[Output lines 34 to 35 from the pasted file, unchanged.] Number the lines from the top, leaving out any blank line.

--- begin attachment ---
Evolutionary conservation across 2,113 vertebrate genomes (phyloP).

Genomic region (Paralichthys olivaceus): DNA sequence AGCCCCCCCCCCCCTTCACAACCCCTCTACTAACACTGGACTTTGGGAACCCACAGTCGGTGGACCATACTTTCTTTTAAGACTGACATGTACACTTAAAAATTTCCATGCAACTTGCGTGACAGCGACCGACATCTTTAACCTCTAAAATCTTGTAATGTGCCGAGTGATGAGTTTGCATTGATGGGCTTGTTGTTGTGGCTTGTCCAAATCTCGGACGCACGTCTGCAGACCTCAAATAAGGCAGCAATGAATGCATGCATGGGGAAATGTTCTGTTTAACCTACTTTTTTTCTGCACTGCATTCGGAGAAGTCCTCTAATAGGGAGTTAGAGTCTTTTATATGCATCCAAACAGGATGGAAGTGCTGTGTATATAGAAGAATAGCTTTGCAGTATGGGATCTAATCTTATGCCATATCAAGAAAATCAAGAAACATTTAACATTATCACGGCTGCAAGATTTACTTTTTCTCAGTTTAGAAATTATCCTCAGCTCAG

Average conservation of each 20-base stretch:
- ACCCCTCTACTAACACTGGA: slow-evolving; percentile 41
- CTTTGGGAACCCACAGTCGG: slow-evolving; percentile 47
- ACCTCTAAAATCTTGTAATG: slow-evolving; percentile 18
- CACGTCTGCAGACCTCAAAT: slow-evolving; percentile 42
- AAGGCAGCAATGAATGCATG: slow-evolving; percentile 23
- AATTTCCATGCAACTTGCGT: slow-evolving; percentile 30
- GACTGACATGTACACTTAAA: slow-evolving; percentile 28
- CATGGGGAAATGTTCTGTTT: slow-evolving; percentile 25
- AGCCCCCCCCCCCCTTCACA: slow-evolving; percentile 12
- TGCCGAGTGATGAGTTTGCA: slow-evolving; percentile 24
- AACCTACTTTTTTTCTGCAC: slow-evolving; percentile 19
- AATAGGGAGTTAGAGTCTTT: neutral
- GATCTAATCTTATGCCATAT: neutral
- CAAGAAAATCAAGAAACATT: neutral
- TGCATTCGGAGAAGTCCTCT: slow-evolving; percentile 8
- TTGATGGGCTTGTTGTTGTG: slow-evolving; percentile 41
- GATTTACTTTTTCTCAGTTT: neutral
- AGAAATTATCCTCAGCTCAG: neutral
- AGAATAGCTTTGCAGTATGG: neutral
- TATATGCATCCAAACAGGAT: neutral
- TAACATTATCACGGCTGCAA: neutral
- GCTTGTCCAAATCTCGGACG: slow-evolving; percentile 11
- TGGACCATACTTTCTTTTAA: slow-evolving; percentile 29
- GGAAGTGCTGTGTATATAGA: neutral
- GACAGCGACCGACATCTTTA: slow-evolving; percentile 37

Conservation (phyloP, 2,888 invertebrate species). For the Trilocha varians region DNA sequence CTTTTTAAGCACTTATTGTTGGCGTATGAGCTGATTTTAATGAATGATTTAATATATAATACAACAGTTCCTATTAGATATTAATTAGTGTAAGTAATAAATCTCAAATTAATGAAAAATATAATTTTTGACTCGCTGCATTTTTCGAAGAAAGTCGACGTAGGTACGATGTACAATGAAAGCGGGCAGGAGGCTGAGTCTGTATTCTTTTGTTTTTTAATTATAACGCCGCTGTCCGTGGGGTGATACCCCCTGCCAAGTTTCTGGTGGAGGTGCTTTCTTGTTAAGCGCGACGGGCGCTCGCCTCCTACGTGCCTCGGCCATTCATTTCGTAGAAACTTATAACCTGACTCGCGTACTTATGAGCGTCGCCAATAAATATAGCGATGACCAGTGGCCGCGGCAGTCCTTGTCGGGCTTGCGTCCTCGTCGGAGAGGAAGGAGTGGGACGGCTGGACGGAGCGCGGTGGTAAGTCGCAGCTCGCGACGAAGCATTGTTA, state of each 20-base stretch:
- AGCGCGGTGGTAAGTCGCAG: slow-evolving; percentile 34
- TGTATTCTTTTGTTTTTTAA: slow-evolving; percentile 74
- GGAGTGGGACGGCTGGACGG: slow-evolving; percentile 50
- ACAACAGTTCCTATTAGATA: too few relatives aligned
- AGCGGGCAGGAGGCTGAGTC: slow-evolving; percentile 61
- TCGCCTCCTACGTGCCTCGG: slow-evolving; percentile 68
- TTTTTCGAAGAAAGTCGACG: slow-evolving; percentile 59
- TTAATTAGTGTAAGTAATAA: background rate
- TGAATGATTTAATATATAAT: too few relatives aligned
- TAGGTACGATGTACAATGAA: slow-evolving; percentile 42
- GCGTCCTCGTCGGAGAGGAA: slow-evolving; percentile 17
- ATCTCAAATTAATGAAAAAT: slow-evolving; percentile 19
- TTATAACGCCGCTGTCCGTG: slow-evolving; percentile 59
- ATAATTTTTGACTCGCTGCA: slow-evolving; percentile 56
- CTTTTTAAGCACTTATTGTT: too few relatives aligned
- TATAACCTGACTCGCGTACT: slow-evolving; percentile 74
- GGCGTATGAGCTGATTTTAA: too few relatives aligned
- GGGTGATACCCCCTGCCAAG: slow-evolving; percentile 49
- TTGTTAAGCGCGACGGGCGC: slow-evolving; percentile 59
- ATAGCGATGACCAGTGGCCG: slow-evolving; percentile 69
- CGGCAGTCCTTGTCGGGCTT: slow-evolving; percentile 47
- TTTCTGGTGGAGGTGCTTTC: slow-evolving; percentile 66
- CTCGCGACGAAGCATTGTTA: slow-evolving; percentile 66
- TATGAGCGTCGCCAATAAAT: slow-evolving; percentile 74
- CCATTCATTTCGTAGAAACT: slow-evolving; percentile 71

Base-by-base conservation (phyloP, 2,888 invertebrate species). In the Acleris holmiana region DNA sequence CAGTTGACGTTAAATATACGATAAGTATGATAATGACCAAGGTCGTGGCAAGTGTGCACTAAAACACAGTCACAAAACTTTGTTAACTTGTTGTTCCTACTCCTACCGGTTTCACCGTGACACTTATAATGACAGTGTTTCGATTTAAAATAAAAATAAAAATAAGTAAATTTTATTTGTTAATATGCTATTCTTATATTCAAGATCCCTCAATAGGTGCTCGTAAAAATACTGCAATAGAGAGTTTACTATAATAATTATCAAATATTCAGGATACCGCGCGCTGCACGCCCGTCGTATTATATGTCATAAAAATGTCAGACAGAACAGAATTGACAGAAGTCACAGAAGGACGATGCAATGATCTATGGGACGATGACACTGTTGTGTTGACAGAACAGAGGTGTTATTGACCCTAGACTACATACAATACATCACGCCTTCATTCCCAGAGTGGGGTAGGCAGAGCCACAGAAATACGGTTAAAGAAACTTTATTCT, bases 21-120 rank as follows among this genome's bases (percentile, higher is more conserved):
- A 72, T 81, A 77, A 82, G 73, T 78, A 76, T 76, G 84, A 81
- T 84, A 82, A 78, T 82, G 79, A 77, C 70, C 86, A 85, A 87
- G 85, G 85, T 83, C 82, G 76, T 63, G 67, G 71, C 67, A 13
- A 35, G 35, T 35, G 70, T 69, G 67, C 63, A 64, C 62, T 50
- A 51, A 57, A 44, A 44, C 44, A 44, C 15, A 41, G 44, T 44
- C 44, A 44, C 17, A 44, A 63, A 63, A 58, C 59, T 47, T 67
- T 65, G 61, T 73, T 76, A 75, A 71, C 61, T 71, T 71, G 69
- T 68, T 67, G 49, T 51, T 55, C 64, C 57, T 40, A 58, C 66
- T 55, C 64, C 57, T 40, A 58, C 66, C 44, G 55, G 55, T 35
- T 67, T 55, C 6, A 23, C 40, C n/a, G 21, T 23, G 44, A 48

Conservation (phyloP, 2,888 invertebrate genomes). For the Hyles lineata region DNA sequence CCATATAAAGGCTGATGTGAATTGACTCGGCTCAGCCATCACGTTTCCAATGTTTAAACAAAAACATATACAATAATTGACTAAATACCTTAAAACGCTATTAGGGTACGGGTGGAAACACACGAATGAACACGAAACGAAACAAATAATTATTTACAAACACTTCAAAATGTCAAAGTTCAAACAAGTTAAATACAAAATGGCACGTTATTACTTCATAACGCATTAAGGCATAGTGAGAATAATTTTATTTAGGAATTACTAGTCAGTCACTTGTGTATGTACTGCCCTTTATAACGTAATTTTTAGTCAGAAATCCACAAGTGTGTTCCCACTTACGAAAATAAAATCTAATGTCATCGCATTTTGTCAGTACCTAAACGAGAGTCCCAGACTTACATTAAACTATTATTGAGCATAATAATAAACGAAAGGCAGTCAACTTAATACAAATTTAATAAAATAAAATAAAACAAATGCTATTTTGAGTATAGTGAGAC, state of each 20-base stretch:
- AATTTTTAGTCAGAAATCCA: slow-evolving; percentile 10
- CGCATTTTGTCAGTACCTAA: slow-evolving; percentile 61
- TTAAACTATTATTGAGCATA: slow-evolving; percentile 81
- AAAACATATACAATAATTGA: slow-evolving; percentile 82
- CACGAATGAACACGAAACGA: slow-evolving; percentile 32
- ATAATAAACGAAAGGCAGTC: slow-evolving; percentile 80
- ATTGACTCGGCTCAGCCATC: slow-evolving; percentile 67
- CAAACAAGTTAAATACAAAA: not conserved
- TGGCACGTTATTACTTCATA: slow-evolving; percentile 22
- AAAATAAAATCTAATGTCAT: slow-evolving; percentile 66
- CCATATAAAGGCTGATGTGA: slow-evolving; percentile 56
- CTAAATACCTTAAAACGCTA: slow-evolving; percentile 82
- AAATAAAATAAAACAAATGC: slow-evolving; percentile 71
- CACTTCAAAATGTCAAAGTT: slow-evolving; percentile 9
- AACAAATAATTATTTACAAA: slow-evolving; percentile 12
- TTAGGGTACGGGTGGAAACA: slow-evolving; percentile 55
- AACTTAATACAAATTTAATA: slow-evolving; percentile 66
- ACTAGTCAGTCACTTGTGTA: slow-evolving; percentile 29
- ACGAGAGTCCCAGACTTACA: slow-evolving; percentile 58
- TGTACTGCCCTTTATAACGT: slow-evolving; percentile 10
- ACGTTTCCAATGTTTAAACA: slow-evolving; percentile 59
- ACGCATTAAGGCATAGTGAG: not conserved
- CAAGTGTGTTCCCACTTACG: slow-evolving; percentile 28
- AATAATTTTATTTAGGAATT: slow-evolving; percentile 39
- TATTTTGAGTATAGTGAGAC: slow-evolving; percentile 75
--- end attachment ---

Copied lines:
- AGCGGGCAGGAGGCTGAGTC: slow-evolving; percentile 61
- TCGCCTCCTACGTGCCTCGG: slow-evolving; percentile 68